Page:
My enthusiasm for cooking these days is a moving target. Maybe it’s the exhaustion of sampling from the daily platter of quarantine-inspired emotions.
Maybe it’s the vagaries of my teenagers’ taste buds. Sometimes, cooking for my family feels like a touchstone of normalcy, a way to contribute. Other times, wrangling a meal out of the limited confines of dried lentils, frozen venison sausage and the last wedge of raw cabbage is daunting. But, I do like the challenge.
There’s a misguided homesteader in me who enjoys gathering food from every corner of the property, as long as on Day 14 I can heartily resupply at the grocery store. As I write, I’m currently on Day 12, which is where meals start getting interesting. Last night’s pizza featured a few errant sweet potato chunks, courtesy of the pizza sauce recommissioned from a previous night’s pasta sauce, which absorbed the leftover sweet potatoes from breakfast.
We gaze into the well-mapped depths of our fridges hoping for new discoveries, and what we actually need is a fresh dose of creativity and resourcefulness. The longer we stretch our groceries, the more we contribute to the safety of our community. And, we might learn some new skills. Here are some suggestions for adaptable eating on quarantine.
Order of Operations: In the first few days post shopping, focus on short-shelf-life produce. Devour salads, lavish cucumber slices on everything and eat berries raw for breakfast, letting apocalypse-proof cabbages roll around the crisper. By week two, hearty, enduro-vegetables like winter squash, carrots, celery, beets and sweet potatoes become indispensable players on the field of nutrition. And while bananas and avocados are at peak ripeness for approximately two minutes, seek out apples and citrus, which play the long game.A little something extra: Buy something deeply flavorful, like ginger root, green chiles or sun-dried tomatoes to up the pizazz on meals. Brigid Hunt, Southwest Program Associate of Cooking Matters (a program offering tools for families seeking to prepare healthy, affordable meals), suggests keeping limes or lemons on hand because “a small squeeze of citrus can punch up a dish.” Hunt also recommends fresh herbs to brighten meals. “A big bunch of parsley can be used little by little over the course of many meals; store herbs stems in a jar of water in fridge.” We recently made the Argentinian dip chimichurri, which took a pile of parsley to 11.
Think outside the recipe box: Recipes undoubtedly provide sentimental value, culinary road maps, and new inspiration. They also keep us trapped in the narrative that the potato leek soup must contain leeks, when substituting chives, onions, shallots, or even a heavy dose of garlic works in new and unexpected ways. Crisis calls for adaptability. We recently substituted butternut squash for cauliflower in our cauliflower-crust pizza and it was so loved, we have a new staple, at least until we have to sub out the squash for what’s currently on hand.Get more out of the same: The soft, feathery leaves of celery are edible and delicious. Broccoli stalks, hard outer layer removed, are crisp and flavorful, and can be eaten raw or cooked. Even cilantro stems have flavor that can be appreciated minced in a soup or stir fry. Rebecca McKibben, Culinary Manager at Manna soup kitchen, now making 2,000 meals per week to-go, suggests saving peels, tops and roots for veggie stock. Add these castoffs to chicken bones and simmer for stock. McKibben suggests buying whole chickens rather than breasts for cost savings and versatility. She recently saved the flavorful liquid from a pot of beans to start a split pea soup. “Think like your grandmother,” she said.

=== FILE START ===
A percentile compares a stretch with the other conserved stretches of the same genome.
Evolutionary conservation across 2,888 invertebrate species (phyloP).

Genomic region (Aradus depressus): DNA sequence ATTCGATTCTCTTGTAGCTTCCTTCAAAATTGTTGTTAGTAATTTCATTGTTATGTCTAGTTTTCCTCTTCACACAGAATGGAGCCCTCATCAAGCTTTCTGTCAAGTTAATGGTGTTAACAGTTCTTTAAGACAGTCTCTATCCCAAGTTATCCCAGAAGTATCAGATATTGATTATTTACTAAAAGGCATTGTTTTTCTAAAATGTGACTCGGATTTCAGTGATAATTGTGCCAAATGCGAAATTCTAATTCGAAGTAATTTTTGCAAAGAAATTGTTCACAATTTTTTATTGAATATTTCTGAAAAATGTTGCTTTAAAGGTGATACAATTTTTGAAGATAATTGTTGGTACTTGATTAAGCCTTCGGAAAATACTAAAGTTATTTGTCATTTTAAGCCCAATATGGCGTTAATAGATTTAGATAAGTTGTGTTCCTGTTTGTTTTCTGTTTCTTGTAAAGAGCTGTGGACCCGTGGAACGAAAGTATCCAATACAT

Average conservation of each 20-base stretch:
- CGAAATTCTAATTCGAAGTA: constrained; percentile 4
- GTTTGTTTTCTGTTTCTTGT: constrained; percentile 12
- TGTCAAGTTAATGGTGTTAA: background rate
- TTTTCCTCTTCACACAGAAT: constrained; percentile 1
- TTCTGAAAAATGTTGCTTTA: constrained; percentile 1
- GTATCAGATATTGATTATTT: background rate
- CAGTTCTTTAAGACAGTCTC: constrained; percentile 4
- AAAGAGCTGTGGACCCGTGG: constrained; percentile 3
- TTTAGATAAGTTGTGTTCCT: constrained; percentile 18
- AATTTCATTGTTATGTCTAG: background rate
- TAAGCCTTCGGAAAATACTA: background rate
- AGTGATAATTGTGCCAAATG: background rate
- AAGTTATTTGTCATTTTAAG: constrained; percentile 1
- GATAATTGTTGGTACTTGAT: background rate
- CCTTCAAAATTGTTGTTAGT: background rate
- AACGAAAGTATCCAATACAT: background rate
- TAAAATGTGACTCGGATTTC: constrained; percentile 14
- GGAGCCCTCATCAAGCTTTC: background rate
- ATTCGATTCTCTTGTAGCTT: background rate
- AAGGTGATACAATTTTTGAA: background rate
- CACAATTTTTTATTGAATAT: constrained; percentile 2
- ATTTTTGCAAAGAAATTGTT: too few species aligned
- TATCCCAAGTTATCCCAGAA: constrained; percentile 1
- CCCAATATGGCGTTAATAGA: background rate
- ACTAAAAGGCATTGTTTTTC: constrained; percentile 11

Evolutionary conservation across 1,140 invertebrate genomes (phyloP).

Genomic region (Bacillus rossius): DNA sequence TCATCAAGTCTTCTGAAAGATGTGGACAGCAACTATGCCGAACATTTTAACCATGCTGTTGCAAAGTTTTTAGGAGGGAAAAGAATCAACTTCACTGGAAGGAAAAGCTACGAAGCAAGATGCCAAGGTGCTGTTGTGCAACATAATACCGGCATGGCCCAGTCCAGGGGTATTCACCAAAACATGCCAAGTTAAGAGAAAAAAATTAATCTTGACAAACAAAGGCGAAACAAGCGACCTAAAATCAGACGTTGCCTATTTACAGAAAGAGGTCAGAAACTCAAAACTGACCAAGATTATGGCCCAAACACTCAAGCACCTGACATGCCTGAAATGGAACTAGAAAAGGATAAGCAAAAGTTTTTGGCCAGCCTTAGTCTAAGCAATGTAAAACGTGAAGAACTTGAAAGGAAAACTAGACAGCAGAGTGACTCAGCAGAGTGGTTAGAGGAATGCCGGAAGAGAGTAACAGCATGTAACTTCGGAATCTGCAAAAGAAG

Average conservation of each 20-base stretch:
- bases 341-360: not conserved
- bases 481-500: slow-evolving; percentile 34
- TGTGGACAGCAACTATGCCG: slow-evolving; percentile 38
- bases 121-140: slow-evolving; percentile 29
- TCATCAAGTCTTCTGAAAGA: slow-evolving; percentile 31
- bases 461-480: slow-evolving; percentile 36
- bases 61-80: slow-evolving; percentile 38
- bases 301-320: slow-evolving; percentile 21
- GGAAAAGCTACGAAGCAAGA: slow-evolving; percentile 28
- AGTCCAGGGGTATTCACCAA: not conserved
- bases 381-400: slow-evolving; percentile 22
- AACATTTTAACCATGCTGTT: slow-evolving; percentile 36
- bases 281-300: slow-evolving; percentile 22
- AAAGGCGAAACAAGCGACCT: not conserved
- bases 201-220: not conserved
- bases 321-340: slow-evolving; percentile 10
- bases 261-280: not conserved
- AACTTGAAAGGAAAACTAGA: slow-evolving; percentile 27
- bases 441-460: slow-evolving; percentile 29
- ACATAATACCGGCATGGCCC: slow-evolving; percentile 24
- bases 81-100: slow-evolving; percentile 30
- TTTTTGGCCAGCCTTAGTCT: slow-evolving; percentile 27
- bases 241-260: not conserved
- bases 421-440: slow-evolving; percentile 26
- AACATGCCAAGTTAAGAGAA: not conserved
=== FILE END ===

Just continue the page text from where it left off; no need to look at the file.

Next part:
Preserve for later: Consider making pestos with various fresh herbs, or mince herbs, add a splash of olive oil and freeze in ice cube trays, popping out a square of flavor when needed. Because leafy greens are Week 1 fare, buy a couple of bunches kale or spinach, steam, chop and freeze for easy, potent nutrition for the leaner days of quarantine. Shop local and care for others: Farmers are ramping up spring production to serve this community. Until Durango Farmers Market opens May 9, check out Southwestproducers.org for information about how to procure local meat and produce. And if you are lucky enough to have ample access to food, consider making donations to support those who don’t through Manna soup kitchen, Durango Food Bank, Mancos Food Share or Pine River Shares.
If it seems like the culinary skills for these times are ones that honor food, reduce waste, enhance resiliency, adaptability and creativity, then surely these are skills for all times. I believe my family’s taste buds are becoming more appreciative. Incidentally, those dusty lentils, venison sausage and lonely hunk of cabbage made an excellent soup. “Can you make that exact same lentil soup, again?” My 12-year-old daughter asked.
“Probably not, but we’ll become more adaptive with each version.”
Rachel Turiel blogs about growing food and a family at 6512 feet at 6512andgrowing.com. Reach her at email@example.com.
ChimichurriChimichurri is an Argentinian sauce to ladle on meat, eggs, rice, potatoes, or anywhere you’re looking for a punch of flavor.Ingredients:3/4 to 1 cup parsley (or part cilantro)1/3 to 1/2 cup olive oil (or any mild, good tasting vegetable oil)3 teaspoons red wine vinegar (or balsamic vinegar, white vinegar, lime)3 cloves minced fresh garlic (or 2 tsp garlic powder, 1/4 cup minced onion)2 tablespoon fresh oregano (or 1 tbsp dried oregano, dill, fennel)1 teaspoon chili pepper flakes (or 1 tsp cayenne, chile powder, or hot sauce)Salt to tasteMethod:
Mince parsley by hand or in blender with all ingredients except olive oil just enough so parsley is minced, not pureed.
Add olive oil by hand.
Store in fridge. Good for 2 to 4 weeks.
Source: Courtesy of Rachel Turiel.